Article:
Just harnessing the potential energy of releasing that water when, where, and how you want to has value. If you can drink it or have your plants drink it, that's even better.
Down here in Jackson they tax the square footage on parking lots due to the rainwater not going into the ground. The EPA got the city on their side by telling the city that they could keep the revenue to do with it as they wish.
The county is suing the city now because the county is being taxed by the city due to a couple of county owned parking lots.
Water rights are constantly under threat. The western states take it very, very, very, very, seriously. In the Rocky Mountain states, the only water available is what falls on it, either today or in the past. Water rights are usually assigned and transferred with the land , and so they are part of the real estate. This is also the only real way water rights can be protected from thieves in government and environmentalists. The constitution still requires compensation for eminent domain taking of land, and the government would have to compensate landowners for taking their water rights.
There have already been plans bubbling up in the Obama administration to "reform" water rights and to transfer water rights to the people that "need it". This must be fought hard and people must be educated as well, because not enough people understand the massive private property grab that would occur.
The state of Washington believes that water falling from the sky belongs to the state.
DURANGO, Colo. For the first time since territorial days, rain will be free for the catching here, as more and more thirsty states part ways with one of the most entrenched codes of the West.
In a little town near me, a municipal water system was recently put in due to a gas pipeline break years ago. Now there are a few families being sued because they refuse to destroy their wells. (Not cap, destroy)
The people don’t want to pay for wash water and lawn water etc but do accept the city water for drinking.
Has anyone done a study on what is leached off of shingles...especially the asphalt kind with the algae growth inhibitors?
I would do a ping to the gardening list but I don’t own the tread any more, although I do have the up dated list, I don’t want to step on JustaDumbBlonde’s territory. She did not post the thread this Friday because she is up in Montana on Vacation. If she had asked me to guest post the thread again I would have.
The viruses present in bird droppings are a big concern too.
When I grew up in Michigan we had cisterns. What’s with this politically correct rainwater harvesting BS?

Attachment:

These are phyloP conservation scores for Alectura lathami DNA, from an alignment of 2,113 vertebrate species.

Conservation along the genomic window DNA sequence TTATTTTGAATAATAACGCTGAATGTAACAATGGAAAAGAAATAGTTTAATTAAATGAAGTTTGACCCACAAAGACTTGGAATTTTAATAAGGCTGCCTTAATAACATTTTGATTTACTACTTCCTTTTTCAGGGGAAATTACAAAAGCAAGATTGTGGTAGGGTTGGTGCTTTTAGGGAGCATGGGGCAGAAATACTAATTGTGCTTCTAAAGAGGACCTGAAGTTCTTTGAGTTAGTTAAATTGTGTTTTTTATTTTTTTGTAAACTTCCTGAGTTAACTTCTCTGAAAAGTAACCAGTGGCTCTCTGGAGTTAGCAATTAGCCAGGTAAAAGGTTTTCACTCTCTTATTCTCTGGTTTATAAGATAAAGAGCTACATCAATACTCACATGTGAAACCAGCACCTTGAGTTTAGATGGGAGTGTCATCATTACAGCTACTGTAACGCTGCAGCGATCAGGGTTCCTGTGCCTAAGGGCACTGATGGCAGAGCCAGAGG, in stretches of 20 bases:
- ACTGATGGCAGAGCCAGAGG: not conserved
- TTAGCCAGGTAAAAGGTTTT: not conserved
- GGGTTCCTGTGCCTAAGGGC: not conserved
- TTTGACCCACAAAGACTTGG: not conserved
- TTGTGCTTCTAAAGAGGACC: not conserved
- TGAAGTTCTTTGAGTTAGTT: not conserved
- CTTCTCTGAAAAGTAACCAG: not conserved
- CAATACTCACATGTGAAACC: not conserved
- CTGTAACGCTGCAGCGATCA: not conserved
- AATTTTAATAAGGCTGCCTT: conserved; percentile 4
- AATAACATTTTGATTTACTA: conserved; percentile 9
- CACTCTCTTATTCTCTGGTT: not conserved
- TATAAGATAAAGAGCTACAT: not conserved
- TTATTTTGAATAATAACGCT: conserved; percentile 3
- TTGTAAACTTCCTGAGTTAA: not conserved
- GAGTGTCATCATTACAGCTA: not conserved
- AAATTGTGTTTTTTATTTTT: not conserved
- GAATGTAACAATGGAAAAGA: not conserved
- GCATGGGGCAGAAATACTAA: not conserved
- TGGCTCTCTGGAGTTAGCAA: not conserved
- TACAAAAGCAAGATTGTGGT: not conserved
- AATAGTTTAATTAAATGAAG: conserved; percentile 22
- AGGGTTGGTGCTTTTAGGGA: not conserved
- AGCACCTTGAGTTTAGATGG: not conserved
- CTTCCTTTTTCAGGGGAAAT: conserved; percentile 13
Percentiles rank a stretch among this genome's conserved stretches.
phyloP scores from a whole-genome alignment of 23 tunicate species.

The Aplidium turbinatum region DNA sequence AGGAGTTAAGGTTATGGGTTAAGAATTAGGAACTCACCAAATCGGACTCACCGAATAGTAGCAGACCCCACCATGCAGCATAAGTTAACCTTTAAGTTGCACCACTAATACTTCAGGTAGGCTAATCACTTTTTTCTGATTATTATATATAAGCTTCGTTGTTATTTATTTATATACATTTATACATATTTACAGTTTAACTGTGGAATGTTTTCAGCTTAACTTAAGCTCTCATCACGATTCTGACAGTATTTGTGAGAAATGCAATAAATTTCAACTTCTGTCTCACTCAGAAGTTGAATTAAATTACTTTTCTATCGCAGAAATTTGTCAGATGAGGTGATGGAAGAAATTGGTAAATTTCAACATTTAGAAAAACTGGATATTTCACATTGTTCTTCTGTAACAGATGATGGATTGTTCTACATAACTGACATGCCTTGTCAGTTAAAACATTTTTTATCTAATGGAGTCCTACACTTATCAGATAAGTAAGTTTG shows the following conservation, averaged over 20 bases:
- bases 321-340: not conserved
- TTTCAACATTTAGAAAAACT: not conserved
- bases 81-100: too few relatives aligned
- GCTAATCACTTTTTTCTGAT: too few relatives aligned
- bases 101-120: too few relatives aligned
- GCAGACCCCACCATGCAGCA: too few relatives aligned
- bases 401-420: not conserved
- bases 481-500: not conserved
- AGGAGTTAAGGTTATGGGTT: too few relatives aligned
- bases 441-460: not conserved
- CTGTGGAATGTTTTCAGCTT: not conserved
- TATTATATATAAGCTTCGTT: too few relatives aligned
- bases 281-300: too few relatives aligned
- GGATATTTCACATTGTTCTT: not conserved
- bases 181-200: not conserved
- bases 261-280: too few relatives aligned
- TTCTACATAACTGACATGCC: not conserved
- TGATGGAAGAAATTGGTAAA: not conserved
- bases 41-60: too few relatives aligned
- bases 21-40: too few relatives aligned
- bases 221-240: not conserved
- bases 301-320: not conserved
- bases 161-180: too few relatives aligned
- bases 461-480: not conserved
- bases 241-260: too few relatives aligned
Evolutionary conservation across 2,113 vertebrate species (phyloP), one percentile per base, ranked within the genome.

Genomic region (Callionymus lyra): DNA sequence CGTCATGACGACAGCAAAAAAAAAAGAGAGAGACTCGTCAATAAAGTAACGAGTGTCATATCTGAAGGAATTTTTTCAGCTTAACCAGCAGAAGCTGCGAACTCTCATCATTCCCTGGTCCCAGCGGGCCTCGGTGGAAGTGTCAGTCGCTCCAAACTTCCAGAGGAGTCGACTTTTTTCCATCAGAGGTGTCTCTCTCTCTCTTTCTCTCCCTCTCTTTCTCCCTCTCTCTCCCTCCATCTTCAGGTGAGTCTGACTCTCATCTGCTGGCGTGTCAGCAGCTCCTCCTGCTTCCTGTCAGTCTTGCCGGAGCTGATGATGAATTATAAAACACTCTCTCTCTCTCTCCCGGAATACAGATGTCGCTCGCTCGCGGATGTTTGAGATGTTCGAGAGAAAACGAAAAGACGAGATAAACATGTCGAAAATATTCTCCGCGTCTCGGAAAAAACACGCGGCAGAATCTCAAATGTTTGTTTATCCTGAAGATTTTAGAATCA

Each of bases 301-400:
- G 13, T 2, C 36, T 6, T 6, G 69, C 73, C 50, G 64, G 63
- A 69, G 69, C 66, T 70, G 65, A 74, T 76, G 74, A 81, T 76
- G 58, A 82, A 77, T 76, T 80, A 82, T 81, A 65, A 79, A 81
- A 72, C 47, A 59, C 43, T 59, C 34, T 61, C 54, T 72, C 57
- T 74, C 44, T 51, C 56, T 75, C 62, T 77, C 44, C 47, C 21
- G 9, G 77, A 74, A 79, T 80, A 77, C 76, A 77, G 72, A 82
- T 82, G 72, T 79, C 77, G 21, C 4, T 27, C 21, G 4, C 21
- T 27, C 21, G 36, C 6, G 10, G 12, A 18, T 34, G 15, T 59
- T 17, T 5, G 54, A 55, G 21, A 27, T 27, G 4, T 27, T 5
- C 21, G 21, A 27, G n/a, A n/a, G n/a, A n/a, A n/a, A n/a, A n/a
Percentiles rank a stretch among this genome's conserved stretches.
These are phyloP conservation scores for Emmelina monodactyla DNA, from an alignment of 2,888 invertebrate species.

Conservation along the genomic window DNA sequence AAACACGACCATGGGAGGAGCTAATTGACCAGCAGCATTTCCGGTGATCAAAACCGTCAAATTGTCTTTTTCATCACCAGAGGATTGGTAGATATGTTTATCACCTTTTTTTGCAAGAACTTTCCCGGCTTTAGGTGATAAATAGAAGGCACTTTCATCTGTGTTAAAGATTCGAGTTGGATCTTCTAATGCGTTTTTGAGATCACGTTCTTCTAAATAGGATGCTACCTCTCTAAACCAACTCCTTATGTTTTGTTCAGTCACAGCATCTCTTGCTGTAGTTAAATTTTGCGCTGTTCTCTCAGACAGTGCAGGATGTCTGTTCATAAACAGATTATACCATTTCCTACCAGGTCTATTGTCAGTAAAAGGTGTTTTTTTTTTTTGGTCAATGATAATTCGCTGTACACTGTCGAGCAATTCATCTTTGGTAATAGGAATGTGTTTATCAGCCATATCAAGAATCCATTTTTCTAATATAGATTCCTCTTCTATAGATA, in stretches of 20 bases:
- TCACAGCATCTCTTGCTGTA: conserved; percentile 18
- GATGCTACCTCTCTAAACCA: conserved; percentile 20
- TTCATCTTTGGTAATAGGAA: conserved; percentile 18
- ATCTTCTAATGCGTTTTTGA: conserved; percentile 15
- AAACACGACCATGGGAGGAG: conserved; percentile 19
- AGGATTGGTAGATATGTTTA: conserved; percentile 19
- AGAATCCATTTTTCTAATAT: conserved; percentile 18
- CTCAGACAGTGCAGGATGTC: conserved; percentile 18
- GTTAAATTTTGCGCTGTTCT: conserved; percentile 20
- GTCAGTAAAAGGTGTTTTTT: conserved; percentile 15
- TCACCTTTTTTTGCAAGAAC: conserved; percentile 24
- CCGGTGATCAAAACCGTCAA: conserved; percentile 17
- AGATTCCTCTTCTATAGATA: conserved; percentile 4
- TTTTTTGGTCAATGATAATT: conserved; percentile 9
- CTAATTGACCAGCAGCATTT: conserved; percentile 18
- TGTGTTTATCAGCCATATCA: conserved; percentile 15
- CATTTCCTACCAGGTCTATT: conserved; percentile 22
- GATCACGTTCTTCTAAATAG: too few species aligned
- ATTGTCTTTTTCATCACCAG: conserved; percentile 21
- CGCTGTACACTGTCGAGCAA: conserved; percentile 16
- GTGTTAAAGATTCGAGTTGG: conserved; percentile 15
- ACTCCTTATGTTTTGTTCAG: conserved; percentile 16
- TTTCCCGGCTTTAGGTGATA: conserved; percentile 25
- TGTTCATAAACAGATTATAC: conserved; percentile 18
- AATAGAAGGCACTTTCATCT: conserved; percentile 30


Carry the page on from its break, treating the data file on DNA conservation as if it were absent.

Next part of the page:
That’s the king’s water.
Bump for later
I was about to say, I live in Michigan and anything above ground would be frozen right now. A Cistern would be the answer, but you would need a pump to get it out.
As some have said - harvesting rain water in certain states is illegal. What falls from the skies is theirs. I think that people should sue those states that don’t collect all of it. Pure waste. (sarc. off)
In the 90s I lived in a rural area just west of Austin. Everyone in my subdivision relied on well water. My neighbor build an expensive new house with a rain water collection system. It worked great the first year, when we kept having floods. Then it basically stopped raining for the next several years and he had to truck in water every other day.
In Central Texas, we average about 30 inches of rain per year. The only problem is that it has never rained 30 inches of rain in a year. Generally, you will get 50 inches one year (most of it the result of one hurricane hitting the Gulf) and 10 to 20 inches or less for the next several years.
***With the drought here in Texas, found this to be interesting.***
Hey, here’s a Texas inventors product. I think it’s pretty neat.
news story which shows product:
website with Terry LeBleaus droughtmaster product, and other inventions/products:
The old farmhouse I have back in Michigan has a brick cistern underneath the kitchen, it even had terra cotta pipes leading out to where the old downspouts were. Why they had this I have no idea, because you can drive a well point down 12ft. anywhere and hit water.
I think Washington state has just passed such a law.